The program was set to end today, but Mr. Wilks challenged the ever-changing regulations SBA had issued that unlawfully precluded small businesses whose owners were still on probation from obtaining much-needed funds. This prohibition was found nowhere in the statute. The Court further ordered the SBA to reserve and pre-approve $31,500 in funds for Mr. Wilks’s two businesses while his applications were processed.

Judge Blake ruled that SBA had behaved “arbitrarily and capriciously” in failing to explain its actions in constantly revising the regulations. After the suit was filed three weeks ago, SBA amended its regulations twice. The final change happened on June 24th when SBA shortened the (still unlawful) prohibition to no longer apply to Mr. Wilks. The Court also relieved the Plaintiffs from posting a bond for the extraordinary relief of an injunction as it would defeat the purpose of the PPP.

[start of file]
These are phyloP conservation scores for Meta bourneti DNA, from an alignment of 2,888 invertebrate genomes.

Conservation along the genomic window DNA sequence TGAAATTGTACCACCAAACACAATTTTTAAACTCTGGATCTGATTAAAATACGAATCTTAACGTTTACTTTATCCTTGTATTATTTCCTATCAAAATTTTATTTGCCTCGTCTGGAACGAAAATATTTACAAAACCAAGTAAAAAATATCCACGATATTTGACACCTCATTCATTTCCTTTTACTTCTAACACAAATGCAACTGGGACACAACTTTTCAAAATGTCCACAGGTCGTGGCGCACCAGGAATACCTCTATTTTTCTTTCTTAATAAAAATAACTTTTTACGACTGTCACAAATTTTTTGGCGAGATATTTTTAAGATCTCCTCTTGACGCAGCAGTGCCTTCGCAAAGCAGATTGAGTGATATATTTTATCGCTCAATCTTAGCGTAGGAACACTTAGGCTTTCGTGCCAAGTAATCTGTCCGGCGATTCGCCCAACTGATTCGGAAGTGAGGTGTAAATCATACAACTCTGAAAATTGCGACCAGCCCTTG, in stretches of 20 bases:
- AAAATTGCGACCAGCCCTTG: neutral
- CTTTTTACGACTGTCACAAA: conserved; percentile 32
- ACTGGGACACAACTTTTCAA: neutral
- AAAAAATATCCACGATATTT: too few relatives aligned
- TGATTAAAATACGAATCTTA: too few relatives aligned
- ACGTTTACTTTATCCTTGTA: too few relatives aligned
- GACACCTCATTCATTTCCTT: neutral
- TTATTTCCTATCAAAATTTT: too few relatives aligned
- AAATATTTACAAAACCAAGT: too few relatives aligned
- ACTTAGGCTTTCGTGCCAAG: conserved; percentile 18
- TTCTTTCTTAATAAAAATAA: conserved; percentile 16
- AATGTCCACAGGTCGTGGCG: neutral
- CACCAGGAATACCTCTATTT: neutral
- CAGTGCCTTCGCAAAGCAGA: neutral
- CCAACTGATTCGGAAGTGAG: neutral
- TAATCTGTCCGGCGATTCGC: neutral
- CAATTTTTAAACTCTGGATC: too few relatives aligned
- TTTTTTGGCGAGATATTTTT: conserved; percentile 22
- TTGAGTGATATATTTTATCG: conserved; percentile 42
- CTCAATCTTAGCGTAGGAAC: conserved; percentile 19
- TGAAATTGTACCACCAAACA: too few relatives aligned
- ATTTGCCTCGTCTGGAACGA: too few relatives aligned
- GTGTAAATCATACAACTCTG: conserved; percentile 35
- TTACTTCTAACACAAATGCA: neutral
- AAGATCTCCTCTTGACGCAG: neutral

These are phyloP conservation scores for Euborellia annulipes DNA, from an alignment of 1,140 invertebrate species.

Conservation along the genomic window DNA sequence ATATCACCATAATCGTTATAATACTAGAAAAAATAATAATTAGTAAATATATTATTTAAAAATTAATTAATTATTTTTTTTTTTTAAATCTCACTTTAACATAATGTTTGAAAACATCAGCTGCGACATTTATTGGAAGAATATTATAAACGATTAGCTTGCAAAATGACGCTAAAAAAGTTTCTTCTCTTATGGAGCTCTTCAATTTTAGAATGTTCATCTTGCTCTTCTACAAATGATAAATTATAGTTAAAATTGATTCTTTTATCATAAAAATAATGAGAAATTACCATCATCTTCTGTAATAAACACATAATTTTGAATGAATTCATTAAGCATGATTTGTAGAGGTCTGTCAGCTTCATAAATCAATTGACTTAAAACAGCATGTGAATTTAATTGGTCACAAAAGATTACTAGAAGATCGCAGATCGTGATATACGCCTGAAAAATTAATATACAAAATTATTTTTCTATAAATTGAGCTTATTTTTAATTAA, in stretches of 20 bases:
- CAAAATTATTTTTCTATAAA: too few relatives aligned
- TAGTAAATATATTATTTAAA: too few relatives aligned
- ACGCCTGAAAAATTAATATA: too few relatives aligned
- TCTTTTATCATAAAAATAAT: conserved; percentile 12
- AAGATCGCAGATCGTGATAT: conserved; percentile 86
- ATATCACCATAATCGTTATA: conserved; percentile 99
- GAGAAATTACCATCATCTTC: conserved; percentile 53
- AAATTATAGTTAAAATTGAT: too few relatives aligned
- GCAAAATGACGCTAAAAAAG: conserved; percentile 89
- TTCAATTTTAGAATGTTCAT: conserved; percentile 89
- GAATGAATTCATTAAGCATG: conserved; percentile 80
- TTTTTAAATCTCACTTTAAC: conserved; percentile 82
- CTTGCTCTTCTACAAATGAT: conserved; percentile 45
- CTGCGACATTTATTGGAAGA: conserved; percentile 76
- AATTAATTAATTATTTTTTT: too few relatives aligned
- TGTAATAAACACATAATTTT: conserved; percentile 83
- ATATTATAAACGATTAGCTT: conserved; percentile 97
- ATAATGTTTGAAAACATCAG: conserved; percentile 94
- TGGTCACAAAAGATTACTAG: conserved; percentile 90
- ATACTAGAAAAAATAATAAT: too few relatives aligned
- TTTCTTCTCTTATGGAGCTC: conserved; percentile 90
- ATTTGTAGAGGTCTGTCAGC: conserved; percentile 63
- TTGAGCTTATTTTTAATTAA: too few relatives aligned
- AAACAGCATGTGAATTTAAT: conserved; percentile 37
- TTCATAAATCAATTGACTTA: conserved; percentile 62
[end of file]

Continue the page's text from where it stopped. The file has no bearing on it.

Congress tasked SBA with managing the PPP loans—$659,000,000,000 in total—for businesses with fewer than 500 employees. But the agency disqualified Mr. Wilks from applying because he is still on probation. In doing so, SBA disregarded the design of Congress to make loans available to all small businesses expeditiously during a national crisis. NCLA argued that SBA exceeded the statutory authority that Congress delegated to the agency. The lawsuit challenged unlawful portions of SBA’s Interim Final Rule that purport to implement PPP, and it called out the agency’s Criminal History Rule as an arbitrary and capricious exercise of power.

NCLA will continue to press for regulations that adhere to the statute as written by Congress, and NCLA will urge courts not to defer to SBA’s interpretation of the CARES Act (Coronavirus Aid, Relief, and Economic Security Act). Among other problems, as explained in NCLA’s brief, giving Chevron deference to SBA’s Interim Final Rule would offend the requirement for judicial independence in Article III of the Constitution as well as violate the Fifth Amendment’s due process protections, which prohibit judges from displaying bias toward the litigation position of SBA over other litigants (e.g., by according it Chevron deference).